Why Gough Whitlam Shouldn't Have Been Dismissed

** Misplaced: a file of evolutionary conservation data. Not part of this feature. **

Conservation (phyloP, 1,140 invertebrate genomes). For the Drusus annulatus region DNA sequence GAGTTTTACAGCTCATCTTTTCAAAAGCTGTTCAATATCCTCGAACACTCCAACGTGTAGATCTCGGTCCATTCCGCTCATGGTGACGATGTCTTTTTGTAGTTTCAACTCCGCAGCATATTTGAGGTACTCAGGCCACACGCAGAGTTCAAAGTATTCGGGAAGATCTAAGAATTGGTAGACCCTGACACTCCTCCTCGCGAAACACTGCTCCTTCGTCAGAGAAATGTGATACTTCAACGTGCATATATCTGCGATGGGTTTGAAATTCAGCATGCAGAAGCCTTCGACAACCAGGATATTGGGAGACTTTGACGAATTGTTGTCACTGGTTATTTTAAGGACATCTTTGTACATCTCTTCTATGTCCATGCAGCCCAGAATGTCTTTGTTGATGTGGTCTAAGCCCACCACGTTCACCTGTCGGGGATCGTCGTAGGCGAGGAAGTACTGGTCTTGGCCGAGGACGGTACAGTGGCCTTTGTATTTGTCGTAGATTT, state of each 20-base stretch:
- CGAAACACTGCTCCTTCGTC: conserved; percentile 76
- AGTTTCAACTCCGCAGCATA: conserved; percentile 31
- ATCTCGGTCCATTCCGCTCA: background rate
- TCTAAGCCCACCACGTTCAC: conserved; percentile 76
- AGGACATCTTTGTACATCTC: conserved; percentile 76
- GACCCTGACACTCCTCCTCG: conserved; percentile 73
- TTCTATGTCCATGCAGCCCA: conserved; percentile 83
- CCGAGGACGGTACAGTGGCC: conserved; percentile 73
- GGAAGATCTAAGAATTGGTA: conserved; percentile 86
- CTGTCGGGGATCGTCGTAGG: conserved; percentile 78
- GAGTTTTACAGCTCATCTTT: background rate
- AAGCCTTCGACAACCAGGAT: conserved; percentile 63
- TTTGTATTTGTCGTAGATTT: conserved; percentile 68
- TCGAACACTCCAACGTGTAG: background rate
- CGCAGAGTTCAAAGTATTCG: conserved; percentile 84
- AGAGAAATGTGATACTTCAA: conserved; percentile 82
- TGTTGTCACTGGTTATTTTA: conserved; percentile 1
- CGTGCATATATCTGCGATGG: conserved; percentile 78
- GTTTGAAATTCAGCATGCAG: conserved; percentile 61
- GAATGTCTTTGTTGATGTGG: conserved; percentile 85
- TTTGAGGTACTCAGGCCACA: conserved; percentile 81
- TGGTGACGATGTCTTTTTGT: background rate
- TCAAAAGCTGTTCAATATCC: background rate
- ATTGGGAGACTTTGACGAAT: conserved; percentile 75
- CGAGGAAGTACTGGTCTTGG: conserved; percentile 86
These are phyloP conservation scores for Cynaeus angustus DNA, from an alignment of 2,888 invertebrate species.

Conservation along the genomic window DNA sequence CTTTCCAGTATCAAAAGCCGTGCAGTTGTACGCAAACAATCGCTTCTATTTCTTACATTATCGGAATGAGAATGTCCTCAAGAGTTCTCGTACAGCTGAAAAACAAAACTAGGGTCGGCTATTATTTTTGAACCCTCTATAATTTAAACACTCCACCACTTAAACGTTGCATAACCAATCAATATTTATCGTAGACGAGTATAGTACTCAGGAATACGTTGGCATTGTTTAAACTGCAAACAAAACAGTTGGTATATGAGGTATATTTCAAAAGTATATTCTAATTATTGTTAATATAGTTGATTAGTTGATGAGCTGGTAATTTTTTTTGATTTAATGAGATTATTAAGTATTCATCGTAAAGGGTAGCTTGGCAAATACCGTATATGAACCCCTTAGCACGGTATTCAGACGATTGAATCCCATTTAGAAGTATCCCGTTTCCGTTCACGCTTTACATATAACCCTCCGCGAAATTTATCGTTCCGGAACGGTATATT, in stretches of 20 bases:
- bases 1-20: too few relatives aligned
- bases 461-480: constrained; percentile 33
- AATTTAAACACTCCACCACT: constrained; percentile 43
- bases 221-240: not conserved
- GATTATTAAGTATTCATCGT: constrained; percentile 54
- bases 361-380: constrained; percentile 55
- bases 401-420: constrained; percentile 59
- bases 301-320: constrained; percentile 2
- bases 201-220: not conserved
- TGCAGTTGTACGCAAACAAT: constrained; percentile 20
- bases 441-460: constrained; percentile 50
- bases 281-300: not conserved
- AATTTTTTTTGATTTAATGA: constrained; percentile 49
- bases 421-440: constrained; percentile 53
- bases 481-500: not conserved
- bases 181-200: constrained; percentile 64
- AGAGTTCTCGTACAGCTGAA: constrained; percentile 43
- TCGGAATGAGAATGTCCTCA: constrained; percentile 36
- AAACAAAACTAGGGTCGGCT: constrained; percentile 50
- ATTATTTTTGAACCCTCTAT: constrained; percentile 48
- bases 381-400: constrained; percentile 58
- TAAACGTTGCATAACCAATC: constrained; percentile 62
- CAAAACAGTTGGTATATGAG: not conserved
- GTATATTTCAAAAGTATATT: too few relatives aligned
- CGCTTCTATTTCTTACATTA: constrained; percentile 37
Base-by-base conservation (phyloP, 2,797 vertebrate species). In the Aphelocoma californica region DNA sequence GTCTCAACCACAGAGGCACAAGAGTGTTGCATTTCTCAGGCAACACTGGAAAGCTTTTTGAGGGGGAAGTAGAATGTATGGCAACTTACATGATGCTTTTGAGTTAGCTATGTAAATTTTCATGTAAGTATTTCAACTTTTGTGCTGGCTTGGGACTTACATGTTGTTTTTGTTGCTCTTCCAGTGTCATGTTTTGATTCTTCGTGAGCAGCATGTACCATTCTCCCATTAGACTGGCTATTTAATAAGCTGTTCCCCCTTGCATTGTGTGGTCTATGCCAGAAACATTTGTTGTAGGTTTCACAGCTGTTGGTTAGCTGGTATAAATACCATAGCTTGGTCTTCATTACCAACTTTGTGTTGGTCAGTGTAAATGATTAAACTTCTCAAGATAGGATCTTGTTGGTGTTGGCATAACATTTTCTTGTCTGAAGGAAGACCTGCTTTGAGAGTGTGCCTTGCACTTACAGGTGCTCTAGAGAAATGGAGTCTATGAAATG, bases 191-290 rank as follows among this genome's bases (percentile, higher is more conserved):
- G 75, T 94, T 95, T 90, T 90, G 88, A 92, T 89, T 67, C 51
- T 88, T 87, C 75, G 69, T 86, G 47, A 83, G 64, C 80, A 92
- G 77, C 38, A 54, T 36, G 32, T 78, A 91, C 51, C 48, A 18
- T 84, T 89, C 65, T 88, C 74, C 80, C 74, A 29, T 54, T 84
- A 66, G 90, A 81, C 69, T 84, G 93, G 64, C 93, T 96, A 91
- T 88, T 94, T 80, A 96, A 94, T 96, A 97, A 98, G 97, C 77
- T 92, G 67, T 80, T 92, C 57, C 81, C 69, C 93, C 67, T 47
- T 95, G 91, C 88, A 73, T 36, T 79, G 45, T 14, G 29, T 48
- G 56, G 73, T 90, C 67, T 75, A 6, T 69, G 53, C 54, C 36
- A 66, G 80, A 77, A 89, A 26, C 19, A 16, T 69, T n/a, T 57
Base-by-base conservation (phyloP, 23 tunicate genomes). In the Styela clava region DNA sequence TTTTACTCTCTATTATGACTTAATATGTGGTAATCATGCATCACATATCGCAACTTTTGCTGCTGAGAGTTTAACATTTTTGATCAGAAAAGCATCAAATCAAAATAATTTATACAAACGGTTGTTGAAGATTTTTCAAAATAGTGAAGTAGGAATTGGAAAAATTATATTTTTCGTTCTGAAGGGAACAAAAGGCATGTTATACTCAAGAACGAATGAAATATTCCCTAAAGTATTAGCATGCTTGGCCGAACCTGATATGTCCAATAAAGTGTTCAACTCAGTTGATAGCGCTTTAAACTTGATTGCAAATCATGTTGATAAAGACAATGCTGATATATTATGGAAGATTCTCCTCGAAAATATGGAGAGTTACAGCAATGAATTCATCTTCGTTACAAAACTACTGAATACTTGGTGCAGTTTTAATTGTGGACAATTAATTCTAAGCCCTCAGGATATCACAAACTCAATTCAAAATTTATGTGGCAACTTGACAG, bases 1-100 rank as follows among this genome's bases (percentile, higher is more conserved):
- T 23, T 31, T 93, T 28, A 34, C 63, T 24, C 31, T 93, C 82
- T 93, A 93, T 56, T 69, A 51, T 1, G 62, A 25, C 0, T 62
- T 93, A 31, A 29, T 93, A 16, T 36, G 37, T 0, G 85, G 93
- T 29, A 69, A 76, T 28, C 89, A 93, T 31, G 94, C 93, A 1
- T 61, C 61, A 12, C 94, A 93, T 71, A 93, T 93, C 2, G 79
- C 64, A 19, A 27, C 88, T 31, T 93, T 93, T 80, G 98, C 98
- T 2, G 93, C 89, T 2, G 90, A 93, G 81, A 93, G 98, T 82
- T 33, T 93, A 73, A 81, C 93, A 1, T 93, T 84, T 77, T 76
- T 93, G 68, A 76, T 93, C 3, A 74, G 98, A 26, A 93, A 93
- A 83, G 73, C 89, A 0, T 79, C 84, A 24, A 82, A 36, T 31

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Although the Whitlam government had caused economic turmoil for Australia on numerous occasions, it is evident that the Whitlam government benefited the country far more proficiently than it did harm. For reasons such as social reforms, quality leadership skills, good intentions and many more, the dismissal of Gough Whitlam and his crew was seemingly unreasonable and should not have resulted in the outcome produced. The Whitlam government did create and participate in scandals which undermined their public support and therefore led to the dismissal. Low economic growth became present during the world recession in the early 1970s and funding for Whitlam's social reforms became hard to sustain and increased demands for money for welfare. As a result, Whitlam failed to prioritise economic expenditure. Because of the crisis, appropriated funds for government expenditure (such as voting on bills) was put off and delayed. Consequently, this gave an impression of failure to fulfil promises in which the election had proposed. Rex Connor as well as numerous members of the Labor Party were reluctant to the severity of their actions and unaware of the political naivety that may impact on the country in which they governed. Rex was so committed to his dream of 'buying back the farm' to secure Australia's ownership of land, to an extent in which he negotiated and bargained for loans on behalf of the entire Australian government. Again, this had a crucial effect on the country and produced economy. However, the advantages of the Gough Whitlam’s governing outweighed all the negative controversy which occurred. With Gough Whitlam and his crew in power, the search for great hopes and great endeavours in all areas such as rights for indigenous Australians, multiculturalism and benefits for women became apparent. The introduction of the policy of self-determination encouraged land rights and aimed to improve indigenous Australians’ access to justice. Along with the provision of...
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